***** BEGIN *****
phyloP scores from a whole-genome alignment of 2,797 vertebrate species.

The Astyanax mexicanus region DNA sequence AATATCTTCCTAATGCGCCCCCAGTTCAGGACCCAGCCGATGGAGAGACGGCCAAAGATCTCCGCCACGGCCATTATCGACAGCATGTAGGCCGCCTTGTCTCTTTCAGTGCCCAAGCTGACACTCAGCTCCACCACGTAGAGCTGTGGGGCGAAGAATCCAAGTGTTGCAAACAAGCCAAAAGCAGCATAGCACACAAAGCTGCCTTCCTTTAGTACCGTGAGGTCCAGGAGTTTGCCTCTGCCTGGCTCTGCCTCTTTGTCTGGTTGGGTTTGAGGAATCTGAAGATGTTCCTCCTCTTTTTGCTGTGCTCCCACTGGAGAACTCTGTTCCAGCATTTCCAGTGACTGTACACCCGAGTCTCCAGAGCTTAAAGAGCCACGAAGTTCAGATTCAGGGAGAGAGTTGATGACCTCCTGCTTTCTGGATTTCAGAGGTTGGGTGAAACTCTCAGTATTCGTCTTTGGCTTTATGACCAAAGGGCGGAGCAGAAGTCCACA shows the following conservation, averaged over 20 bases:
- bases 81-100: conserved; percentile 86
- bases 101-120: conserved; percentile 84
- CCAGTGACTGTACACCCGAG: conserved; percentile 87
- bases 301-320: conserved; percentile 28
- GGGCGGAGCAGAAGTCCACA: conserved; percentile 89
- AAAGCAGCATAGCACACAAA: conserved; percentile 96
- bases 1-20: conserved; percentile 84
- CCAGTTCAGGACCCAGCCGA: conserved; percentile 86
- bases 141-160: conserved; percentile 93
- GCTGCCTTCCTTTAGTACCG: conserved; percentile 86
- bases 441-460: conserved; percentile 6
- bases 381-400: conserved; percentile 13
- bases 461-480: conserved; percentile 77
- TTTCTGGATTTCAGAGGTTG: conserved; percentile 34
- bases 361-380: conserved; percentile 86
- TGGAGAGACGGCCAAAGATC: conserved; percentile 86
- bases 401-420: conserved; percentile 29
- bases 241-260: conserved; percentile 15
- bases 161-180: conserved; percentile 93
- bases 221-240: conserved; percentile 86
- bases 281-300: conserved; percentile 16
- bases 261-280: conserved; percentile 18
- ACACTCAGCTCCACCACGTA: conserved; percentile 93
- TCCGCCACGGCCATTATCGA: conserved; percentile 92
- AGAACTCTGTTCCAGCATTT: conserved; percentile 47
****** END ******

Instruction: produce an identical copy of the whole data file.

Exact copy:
phyloP scores from a whole-genome alignment of 2,797 vertebrate species.

The Astyanax mexicanus region DNA sequence AATATCTTCCTAATGCGCCCCCAGTTCAGGACCCAGCCGATGGAGAGACGGCCAAAGATCTCCGCCACGGCCATTATCGACAGCATGTAGGCCGCCTTGTCTCTTTCAGTGCCCAAGCTGACACTCAGCTCCACCACGTAGAGCTGTGGGGCGAAGAATCCAAGTGTTGCAAACAAGCCAAAAGCAGCATAGCACACAAAGCTGCCTTCCTTTAGTACCGTGAGGTCCAGGAGTTTGCCTCTGCCTGGCTCTGCCTCTTTGTCTGGTTGGGTTTGAGGAATCTGAAGATGTTCCTCCTCTTTTTGCTGTGCTCCCACTGGAGAACTCTGTTCCAGCATTTCCAGTGACTGTACACCCGAGTCTCCAGAGCTTAAAGAGCCACGAAGTTCAGATTCAGGGAGAGAGTTGATGACCTCCTGCTTTCTGGATTTCAGAGGTTGGGTGAAACTCTCAGTATTCGTCTTTGGCTTTATGACCAAAGGGCGGAGCAGAAGTCCACA shows the following conservation, averaged over 20 bases:
- bases 81-100: conserved; percentile 86
- bases 101-120: conserved; percentile 84
- CCAGTGACTGTACACCCGAG: conserved; percentile 87
- bases 301-320: conserved; percentile 28
- GGGCGGAGCAGAAGTCCACA: conserved; percentile 89
- AAAGCAGCATAGCACACAAA: conserved; percentile 96
- bases 1-20: conserved; percentile 84
- CCAGTTCAGGACCCAGCCGA: conserved; percentile 86
- bases 141-160: conserved; percentile 93
- GCTGCCTTCCTTTAGTACCG: conserved; percentile 86
- bases 441-460: conserved; percentile 6
- bases 381-400: conserved; percentile 13
- bases 461-480: conserved; percentile 77
- TTTCTGGATTTCAGAGGTTG: conserved; percentile 34
- bases 361-380: conserved; percentile 86
- TGGAGAGACGGCCAAAGATC: conserved; percentile 86
- bases 401-420: conserved; percentile 29
- bases 241-260: conserved; percentile 15
- bases 161-180: conserved; percentile 93
- bases 221-240: conserved; percentile 86
- bases 281-300: conserved; percentile 16
- bases 261-280: conserved; percentile 18
- ACACTCAGCTCCACCACGTA: conserved; percentile 93
- TCCGCCACGGCCATTATCGA: conserved; percentile 92
- AGAACTCTGTTCCAGCATTT: conserved; percentile 47